Total Eren could surpass its target of more than 3.6 gigawatts (GW) of installed renewable solar, wind and hydropower capacity by 2022, from about 2.2 GW on May 13, as it continues to grow faster than expected, CEO David Corchia said.
A previous venture led by the former JP Morgan banker, along with veteran renewables investor Paris Mouratoglou, was ultimately taken over by state-controlled French utility EDF, but the second has grabbed the attention of another French energy giant.
Total spent $267 million on a 23% stake in 2017, with an option to take full control in 2022, and recently increased its holding to 30% after a capital increase to fund Total Eren's acquisition of NovEnergia.
"When we started with EREN RE in 2012, we mapped the countries that had only recently started on renewables. We thought our development would take time, but we have been growing much faster than expected," Corchia told Reuters.
The independent power producer, which has also raised capital from state-owned bank Bpifrance and Tikehau Capital , has wind and solar projects across the globe, from Brazil and Argentina to Greece, Ukraine, India and Australia.
Corchia said that changes in the renewables market over the past ten years necessitated a different approach to that on their first renewables venture, EDF Energies Nouvelles, which has been renamed EDF Renewables since EDF took full control.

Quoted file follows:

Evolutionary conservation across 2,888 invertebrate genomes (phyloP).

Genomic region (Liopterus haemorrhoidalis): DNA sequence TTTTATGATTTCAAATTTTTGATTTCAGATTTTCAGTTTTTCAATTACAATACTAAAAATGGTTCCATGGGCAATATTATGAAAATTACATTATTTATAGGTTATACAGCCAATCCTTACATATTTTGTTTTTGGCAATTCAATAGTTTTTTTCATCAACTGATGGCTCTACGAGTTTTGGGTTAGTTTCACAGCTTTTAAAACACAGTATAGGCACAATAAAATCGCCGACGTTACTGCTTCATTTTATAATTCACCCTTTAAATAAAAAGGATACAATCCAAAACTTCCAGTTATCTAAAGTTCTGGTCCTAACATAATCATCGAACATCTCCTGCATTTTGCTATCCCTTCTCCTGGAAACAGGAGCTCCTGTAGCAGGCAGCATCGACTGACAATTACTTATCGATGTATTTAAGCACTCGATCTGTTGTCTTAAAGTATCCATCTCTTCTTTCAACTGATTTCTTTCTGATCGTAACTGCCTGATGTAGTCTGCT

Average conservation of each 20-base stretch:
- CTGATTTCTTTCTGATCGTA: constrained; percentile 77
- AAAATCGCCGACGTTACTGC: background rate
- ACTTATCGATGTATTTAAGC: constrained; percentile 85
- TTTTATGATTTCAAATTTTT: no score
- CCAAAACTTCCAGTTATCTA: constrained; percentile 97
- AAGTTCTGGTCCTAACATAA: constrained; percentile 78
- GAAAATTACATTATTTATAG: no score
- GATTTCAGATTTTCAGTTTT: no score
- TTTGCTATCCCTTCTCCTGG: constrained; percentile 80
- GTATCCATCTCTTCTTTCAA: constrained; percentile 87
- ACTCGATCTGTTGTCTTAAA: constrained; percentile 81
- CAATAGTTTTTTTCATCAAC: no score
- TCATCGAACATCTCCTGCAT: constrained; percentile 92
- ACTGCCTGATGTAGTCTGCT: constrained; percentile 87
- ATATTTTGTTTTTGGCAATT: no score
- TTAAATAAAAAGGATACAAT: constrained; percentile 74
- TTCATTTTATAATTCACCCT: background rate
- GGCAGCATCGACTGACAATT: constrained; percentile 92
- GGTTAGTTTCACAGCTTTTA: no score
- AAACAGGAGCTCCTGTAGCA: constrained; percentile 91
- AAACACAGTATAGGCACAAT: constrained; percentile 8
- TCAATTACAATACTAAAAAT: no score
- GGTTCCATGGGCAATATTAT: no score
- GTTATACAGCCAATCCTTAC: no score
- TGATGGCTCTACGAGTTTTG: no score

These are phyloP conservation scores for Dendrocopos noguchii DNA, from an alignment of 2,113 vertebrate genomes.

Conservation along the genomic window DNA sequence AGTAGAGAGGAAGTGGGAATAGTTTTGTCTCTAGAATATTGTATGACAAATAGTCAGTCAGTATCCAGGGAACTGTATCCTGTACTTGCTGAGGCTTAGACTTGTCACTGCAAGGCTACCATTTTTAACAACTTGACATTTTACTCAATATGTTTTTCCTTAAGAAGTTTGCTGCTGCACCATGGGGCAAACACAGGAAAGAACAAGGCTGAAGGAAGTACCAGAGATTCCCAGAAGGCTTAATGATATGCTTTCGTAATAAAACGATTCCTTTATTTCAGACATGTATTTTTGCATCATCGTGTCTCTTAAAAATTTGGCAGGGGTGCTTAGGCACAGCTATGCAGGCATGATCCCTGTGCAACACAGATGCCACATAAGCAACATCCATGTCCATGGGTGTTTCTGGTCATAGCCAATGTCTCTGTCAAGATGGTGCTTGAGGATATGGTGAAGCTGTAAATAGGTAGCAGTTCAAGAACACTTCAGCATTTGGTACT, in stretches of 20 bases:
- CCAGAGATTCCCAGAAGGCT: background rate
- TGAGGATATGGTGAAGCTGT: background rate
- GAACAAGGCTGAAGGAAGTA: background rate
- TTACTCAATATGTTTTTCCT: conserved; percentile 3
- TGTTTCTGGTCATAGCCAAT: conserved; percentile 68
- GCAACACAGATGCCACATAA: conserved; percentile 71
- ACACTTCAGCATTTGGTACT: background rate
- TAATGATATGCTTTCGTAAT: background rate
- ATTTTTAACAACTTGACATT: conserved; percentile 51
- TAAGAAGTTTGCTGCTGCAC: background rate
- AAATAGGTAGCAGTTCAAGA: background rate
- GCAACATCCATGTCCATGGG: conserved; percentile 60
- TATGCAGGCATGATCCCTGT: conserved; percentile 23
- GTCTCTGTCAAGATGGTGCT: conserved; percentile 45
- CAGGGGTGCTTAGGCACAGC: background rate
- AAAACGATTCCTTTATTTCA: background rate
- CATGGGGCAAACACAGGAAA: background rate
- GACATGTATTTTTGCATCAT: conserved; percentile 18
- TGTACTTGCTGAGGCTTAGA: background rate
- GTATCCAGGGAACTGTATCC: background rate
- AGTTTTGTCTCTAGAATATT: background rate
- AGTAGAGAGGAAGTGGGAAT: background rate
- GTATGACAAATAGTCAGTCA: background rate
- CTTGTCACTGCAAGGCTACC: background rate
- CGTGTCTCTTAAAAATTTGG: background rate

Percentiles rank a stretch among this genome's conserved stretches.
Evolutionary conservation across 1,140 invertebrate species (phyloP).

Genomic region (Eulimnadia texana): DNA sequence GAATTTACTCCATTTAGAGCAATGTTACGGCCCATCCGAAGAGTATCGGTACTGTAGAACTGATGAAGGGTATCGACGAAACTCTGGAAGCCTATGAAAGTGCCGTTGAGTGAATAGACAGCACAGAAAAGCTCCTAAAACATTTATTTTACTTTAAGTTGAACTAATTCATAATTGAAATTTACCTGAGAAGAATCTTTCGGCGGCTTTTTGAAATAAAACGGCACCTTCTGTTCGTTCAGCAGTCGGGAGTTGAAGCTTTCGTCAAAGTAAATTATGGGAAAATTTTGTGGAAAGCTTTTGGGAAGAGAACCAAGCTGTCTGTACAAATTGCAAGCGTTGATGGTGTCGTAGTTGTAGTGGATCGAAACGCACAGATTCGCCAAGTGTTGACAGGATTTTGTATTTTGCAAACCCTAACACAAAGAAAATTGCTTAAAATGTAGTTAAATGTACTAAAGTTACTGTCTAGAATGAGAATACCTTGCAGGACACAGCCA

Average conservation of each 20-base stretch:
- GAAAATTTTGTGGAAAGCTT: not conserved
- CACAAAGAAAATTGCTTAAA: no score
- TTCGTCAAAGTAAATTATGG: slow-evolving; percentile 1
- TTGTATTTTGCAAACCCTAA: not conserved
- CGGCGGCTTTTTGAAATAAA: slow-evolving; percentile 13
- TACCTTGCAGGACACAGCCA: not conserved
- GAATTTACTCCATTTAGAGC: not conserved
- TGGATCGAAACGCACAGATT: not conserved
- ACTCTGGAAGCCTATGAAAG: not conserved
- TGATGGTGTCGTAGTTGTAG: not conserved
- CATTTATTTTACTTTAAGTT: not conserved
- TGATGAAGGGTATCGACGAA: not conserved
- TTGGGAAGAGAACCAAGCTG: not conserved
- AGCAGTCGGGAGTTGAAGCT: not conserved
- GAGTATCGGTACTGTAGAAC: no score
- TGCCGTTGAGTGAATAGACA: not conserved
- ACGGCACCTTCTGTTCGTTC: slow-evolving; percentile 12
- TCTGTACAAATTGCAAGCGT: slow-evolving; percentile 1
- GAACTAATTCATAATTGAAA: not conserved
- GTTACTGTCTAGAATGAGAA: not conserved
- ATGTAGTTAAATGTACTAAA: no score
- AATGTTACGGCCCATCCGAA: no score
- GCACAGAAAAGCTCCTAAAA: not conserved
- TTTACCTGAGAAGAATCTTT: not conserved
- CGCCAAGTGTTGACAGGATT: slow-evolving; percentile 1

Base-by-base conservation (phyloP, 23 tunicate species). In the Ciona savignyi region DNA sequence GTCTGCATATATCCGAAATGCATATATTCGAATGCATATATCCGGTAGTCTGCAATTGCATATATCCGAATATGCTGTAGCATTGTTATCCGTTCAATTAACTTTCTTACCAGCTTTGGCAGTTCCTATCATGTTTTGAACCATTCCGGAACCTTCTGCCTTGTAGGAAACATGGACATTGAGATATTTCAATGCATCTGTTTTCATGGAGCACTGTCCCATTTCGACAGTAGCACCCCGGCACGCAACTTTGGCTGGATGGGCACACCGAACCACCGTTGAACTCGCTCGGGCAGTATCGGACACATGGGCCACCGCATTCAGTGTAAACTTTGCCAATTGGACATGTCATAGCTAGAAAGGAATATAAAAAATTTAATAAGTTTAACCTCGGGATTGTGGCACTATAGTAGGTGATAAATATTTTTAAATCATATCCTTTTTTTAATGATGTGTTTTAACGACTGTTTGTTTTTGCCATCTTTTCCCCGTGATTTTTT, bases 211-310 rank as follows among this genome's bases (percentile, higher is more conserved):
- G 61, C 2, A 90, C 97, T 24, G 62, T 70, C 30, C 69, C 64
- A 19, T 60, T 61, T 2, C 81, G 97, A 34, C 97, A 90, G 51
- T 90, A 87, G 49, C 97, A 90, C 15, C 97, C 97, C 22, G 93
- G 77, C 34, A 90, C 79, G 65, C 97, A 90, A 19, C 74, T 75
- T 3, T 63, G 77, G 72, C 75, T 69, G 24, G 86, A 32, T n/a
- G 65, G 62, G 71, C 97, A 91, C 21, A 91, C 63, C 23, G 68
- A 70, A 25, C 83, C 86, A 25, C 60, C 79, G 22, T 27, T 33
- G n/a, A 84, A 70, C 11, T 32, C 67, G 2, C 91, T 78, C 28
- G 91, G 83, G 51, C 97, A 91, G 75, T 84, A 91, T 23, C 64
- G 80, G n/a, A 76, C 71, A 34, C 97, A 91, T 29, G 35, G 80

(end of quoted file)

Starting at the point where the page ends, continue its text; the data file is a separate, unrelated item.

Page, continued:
Renewables are becoming a more viable option for many countries, said Corchia, given rising demand for energy and how new technologies are pushing down development costs.
Corchia said Eren took the risk of investing early in targeted countries, moving fast to build well-structured projects with acceptable returns before other players crowded the market.
Betting that Greece would make it through the financial crisis in 2012, Eren developed one of its first projects there at a time when many investors were leaving because access to financing had become almost impossible.
"We took the risk of going in when others were moving out," said Corchia.
"We first developed several solar farms. No bank financing was available, so we did it with our own funds. Then we developed onshore wind projects."
The company operates 250 MW of solar and wind assets in Greece, with 40 MW under construction and a further 300 MW in the pipeline.
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